From the entrance she could see that the great hall held no more than the usual worshipers and a heavy cloud of incense, so she instead turned to follow the outer hallway. Between the thick pillars were stone-inlaid plaques depicting everything from stern-faced pandaren to temple scenes. Akabeko was drawn to a series further down the hall that featured the Jade Serpent. In these images, the Jade Serpent was born from a lovingly-crafted statue, protected and blessed the land while many generations of pandaren labored to prepare a new statue, and then finally returned to it at peace, ready to be reborn.

Nodding, having confirmed the tale Weipon had told her about the Serpent, Akabeko stepped  back to admire the series as a whole. Out of the corner of her eye, she noticed a small shadow, and turned to see a plump pandaren cub looking at her calmly. Akabeko started, then chuckled to herself.

"It's rude to sneak up on people, kid," she told the cub. The girl merely cocked her head to the side, eyes placid. Akabeko tried out her rudimentary language skills. "Hello. My name is Akabeko."

Brightening, the girl replied, "My name is Fei." She quickly added a stream of questions too quick for Akabeko to catch.

Shrugging apologetically, Akabeko could only reply, "I'm sorry, I don't understand."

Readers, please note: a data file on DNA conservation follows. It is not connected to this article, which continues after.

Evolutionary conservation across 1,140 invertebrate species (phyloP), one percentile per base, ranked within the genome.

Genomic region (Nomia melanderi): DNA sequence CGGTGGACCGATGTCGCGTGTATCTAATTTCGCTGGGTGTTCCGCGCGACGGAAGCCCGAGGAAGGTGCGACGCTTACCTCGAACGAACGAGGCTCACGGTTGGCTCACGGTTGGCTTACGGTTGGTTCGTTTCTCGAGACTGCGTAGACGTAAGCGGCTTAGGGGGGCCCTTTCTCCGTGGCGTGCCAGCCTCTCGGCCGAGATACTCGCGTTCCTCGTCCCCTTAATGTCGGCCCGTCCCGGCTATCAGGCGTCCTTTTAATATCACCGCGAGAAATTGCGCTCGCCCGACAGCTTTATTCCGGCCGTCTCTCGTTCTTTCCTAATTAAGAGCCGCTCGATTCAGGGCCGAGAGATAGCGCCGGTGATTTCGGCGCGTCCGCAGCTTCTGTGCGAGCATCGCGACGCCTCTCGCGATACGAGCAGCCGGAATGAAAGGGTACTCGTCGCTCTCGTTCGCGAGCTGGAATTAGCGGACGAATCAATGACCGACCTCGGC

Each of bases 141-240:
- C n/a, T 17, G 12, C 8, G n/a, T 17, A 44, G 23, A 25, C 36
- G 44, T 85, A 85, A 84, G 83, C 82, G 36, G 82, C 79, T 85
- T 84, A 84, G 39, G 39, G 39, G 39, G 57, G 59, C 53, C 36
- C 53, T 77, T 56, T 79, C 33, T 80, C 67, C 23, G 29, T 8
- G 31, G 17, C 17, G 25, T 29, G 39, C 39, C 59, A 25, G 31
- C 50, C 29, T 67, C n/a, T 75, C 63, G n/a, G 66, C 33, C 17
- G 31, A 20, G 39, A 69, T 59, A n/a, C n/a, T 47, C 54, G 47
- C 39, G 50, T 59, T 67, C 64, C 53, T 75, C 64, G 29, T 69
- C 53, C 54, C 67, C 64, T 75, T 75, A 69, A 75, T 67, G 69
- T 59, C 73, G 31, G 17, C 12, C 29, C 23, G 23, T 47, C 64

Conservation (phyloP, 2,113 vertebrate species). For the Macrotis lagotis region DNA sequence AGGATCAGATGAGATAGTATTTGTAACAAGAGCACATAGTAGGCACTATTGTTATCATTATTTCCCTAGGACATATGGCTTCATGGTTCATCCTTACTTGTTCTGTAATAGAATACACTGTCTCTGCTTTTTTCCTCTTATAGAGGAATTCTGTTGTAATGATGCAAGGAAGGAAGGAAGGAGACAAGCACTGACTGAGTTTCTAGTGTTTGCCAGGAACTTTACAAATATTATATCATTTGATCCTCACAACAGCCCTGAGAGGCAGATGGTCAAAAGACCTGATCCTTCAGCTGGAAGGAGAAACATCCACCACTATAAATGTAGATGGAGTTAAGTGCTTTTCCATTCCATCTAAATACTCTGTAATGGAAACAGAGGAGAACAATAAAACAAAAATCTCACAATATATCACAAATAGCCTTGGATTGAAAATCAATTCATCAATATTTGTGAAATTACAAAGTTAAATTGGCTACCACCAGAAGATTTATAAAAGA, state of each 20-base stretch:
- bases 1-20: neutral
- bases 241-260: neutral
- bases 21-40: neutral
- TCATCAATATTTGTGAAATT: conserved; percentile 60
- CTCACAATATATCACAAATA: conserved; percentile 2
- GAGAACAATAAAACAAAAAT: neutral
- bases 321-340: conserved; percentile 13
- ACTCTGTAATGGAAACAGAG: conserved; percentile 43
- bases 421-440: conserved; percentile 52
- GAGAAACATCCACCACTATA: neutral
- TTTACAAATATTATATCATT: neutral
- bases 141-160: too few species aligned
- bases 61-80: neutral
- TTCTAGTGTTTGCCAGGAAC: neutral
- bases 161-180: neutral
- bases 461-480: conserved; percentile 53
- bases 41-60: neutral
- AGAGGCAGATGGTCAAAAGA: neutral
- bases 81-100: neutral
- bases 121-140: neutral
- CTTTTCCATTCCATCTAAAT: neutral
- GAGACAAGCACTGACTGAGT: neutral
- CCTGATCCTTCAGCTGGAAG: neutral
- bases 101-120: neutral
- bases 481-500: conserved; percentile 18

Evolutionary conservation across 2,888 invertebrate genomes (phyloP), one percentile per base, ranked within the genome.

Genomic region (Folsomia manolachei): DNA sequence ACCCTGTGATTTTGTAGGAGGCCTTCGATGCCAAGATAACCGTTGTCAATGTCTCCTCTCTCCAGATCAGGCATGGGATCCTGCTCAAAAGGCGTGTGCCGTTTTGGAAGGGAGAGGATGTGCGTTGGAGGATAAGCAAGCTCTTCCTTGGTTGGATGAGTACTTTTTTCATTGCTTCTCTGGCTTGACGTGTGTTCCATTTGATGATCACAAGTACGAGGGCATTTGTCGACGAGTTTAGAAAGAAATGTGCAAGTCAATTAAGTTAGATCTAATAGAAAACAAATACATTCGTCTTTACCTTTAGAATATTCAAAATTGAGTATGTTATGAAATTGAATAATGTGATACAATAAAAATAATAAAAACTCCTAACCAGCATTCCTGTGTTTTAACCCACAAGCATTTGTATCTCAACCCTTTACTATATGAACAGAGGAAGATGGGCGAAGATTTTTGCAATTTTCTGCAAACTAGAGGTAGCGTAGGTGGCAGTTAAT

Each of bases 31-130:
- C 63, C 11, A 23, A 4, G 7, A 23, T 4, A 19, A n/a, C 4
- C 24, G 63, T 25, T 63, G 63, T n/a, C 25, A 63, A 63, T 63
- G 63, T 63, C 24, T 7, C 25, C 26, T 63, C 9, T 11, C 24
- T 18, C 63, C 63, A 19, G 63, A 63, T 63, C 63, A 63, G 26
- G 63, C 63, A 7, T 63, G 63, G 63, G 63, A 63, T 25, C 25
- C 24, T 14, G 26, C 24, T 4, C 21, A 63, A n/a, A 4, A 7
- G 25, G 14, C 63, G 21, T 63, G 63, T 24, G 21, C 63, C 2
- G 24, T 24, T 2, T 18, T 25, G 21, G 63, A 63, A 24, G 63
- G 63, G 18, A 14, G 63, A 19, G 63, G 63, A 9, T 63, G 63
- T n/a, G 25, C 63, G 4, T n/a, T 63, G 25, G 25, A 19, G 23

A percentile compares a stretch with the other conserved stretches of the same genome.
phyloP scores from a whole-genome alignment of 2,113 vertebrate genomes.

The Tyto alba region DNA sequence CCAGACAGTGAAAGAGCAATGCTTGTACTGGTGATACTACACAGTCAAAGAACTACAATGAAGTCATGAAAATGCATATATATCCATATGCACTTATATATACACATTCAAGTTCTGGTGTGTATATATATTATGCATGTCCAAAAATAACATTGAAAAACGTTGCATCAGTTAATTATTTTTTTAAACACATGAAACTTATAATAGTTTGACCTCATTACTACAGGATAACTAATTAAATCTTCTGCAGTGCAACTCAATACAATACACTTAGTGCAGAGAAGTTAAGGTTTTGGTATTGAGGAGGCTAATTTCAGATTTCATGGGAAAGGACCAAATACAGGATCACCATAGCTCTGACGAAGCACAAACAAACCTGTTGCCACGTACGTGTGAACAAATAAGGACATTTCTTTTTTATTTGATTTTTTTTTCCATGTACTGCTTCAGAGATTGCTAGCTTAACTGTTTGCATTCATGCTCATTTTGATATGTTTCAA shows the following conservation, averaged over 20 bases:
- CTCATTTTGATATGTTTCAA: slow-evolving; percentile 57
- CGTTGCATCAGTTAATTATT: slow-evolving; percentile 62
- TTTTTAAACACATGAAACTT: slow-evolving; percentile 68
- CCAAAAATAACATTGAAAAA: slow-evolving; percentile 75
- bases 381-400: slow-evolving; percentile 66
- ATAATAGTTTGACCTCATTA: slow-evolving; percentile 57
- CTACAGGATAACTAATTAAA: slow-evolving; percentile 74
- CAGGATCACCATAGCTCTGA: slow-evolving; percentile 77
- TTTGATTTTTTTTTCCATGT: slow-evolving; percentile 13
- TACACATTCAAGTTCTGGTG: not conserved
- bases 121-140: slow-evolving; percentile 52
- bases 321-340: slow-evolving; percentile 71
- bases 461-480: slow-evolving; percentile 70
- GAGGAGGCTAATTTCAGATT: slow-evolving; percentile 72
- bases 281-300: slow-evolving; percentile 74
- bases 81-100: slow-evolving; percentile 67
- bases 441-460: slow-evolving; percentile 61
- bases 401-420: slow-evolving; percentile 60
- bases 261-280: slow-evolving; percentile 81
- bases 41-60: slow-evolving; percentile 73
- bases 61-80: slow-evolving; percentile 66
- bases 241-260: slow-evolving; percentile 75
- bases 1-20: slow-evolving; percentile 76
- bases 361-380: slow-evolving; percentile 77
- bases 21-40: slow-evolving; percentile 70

Fei nodded with the unquestioning acceptance of youth, then beckoned Akabeko to her. She led her to a hallway that opened into a wide courtyard. "Look," she said simply, pointing into the courtyard.

Obeying, Akabeko looked into the courtyard and was surprised to see pandaren arranged in neat rows, each standing across from a tiny cloud serpent like the one she had seen on her first day at the temple. As she watched, a voice from the other side of the courtyard called out some sort of order, and the serpents and pandaren alike reacted, going through a complicated series of motions. "Sparring practice with cloud serpents?" she muttered to herself. She realized that Fei was watching her, waiting for a reaction, and tried to dredge up some appropriate vocabulary. "Um...I like it," she offered with a wry grin. "Thank you for show. Why snakes fight?"

Pleased, Fei smiled. "The serpents fight to help pandaren. We fight together."